Supreme Court refuses to cancel, postpone postgraduate final-year medical exams

A vacation bench of Justices Indira Banerjee and MR Shah says it cannot pass any general order to all the universities not to conduct or postpone the final year postgraduate medical examination

Supreme Court refuses to cancel, postpone postgraduate final-year medical exams

Photo for representation only. iStock

New Delhi, June 18

The Supreme Court on Friday refused to direct the medical universities to cancel or postpone the final year Post Graduate exams on the grounds that the examinee-doctors have been engaged in Covid duty.

A vacation bench of Justices Indira Banerjee and MR Shah said it could not pass any general order to all the universities not to conduct or postpone the final year postgraduate medical examination.

The top court noted that the National Medical Council (NMC) had already issued an advisory in April asking the universities in the country to take the Covid situation into consideration while announcing the dates for final-year examination.

“We have interfered where it was possible like postponing by one month the INI CET examination conducted by AIIMS, New Delhi, where we have found that there was no justification in fixing the date for the examination without giving appropriate time to students to prepare,” the bench said.

It rejected the submission of senior advocate Sanjay Hegde, appearing for 29 doctors, who have filed the writ petition that NMC be directed to issue directions to all the universities to give reasonable time to students for preparing for the examination.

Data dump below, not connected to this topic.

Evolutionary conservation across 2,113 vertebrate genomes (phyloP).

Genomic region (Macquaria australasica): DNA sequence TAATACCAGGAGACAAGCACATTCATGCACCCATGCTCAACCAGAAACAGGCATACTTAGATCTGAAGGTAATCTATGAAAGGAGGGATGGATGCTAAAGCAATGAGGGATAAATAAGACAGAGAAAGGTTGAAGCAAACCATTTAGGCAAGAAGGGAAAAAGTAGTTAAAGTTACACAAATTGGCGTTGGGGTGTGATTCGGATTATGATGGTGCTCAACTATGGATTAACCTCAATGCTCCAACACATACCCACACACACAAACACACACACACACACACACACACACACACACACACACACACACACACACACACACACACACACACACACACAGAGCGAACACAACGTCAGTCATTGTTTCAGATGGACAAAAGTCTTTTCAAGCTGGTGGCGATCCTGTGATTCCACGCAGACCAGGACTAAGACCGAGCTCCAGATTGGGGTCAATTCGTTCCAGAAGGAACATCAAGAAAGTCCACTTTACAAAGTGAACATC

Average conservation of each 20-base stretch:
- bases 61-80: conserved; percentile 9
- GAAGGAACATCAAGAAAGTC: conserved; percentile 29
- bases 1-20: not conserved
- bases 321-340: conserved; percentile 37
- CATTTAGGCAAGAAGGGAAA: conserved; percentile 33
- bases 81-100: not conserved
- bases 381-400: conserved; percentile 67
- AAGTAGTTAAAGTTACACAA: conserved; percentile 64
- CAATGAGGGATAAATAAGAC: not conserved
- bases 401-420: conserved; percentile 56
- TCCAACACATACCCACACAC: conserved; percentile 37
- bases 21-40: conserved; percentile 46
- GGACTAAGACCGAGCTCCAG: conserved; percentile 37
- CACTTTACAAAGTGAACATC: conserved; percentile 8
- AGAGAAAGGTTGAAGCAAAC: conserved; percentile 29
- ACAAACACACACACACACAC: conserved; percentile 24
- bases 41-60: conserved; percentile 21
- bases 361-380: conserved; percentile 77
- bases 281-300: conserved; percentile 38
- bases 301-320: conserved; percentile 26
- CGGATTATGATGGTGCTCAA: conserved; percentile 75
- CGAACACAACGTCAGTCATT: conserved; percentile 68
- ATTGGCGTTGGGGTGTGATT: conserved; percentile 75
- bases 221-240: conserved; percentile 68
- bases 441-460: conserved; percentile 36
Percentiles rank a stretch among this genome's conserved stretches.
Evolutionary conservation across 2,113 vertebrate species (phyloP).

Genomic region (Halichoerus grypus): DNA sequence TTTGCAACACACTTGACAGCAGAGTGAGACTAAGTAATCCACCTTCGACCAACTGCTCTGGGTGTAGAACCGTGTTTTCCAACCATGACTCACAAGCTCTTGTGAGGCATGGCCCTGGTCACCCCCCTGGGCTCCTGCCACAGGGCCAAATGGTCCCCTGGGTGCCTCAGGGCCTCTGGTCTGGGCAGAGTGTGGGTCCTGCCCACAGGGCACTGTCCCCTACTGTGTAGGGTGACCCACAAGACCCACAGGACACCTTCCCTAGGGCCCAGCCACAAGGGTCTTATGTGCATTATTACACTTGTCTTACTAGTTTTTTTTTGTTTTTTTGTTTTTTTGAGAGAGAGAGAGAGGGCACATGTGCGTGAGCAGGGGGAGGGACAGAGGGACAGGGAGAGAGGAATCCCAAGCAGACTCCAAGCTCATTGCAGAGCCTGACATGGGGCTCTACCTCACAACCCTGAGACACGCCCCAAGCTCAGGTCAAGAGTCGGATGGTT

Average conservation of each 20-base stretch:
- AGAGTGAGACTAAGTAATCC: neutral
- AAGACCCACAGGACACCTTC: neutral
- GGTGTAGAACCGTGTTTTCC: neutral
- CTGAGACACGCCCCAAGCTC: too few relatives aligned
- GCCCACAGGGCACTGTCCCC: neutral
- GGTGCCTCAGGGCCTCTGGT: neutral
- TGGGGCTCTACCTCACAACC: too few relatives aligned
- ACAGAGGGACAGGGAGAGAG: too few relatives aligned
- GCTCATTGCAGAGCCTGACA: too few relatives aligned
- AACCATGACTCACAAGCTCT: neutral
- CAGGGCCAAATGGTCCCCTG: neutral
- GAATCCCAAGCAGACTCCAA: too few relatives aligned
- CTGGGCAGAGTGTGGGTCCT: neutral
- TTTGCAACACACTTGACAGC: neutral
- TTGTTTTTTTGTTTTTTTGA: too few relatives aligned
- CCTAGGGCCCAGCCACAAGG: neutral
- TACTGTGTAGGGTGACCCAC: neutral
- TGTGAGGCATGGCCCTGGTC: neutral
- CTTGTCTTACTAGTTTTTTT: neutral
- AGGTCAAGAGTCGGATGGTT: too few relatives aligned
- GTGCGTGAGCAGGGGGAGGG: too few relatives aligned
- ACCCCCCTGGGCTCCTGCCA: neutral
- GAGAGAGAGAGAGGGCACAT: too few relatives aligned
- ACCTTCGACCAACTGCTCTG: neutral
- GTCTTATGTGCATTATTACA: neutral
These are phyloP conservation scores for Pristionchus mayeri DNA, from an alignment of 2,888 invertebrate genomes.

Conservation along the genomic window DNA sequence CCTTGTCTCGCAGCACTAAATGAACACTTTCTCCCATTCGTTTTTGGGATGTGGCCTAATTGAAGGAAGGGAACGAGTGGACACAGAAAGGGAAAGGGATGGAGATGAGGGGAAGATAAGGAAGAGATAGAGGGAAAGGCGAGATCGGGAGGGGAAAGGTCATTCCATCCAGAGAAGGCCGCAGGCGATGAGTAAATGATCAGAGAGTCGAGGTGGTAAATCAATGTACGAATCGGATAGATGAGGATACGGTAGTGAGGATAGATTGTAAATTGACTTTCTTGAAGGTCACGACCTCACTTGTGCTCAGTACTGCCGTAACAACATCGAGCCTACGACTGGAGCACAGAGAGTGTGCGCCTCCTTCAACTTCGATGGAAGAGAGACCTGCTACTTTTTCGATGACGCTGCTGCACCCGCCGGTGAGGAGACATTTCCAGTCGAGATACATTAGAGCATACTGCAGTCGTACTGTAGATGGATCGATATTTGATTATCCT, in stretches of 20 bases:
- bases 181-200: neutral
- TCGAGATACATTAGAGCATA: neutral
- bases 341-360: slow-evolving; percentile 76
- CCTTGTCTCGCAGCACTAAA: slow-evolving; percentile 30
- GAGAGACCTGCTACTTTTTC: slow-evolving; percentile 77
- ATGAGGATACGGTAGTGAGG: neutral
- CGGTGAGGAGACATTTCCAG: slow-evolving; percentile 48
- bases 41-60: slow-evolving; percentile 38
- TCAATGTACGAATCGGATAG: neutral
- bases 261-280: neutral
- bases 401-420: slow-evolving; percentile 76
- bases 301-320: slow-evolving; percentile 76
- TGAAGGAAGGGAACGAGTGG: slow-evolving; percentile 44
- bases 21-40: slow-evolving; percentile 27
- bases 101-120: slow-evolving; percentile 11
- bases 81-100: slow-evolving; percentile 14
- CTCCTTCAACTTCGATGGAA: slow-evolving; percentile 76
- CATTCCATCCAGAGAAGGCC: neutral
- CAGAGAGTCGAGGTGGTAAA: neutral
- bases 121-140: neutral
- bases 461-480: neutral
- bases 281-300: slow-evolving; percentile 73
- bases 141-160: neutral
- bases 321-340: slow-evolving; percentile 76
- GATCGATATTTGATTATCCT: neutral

“We don't know what could be the reasonable time for preparing for the examination. How can the court decide the reasonable time? Everyone may have their reasonable time. Let the university decide on the basis of the advisory of NMC as per the pandemic situation prevailing in their area,” the bench said.

The top court said, “In a vast country like India, the pandemic situation cannot be the same. In April-May the situation in Delhi was very bad but now it is hardly 200 cases per day. In Karnataka, however, the situation is not that good even now. Therefore, we cannot pass any general order without hearing the universities.”

Advocate Gaurav Sharma, appearing for NMC, said that not all doctors were engaged in Covid duty and the council had issued an advisory in April to all the universities to hold the examination after taking into consideration the Covid situation in their respective areas.

Hegde said that since the doctors were engaged in Covid duty, they were not able to prepare for the examination which would enable them to become senior resident doctors.

At the outset, the bench clarified that it is not allowing the doctors to be promoted without appearing for the examination. PTI

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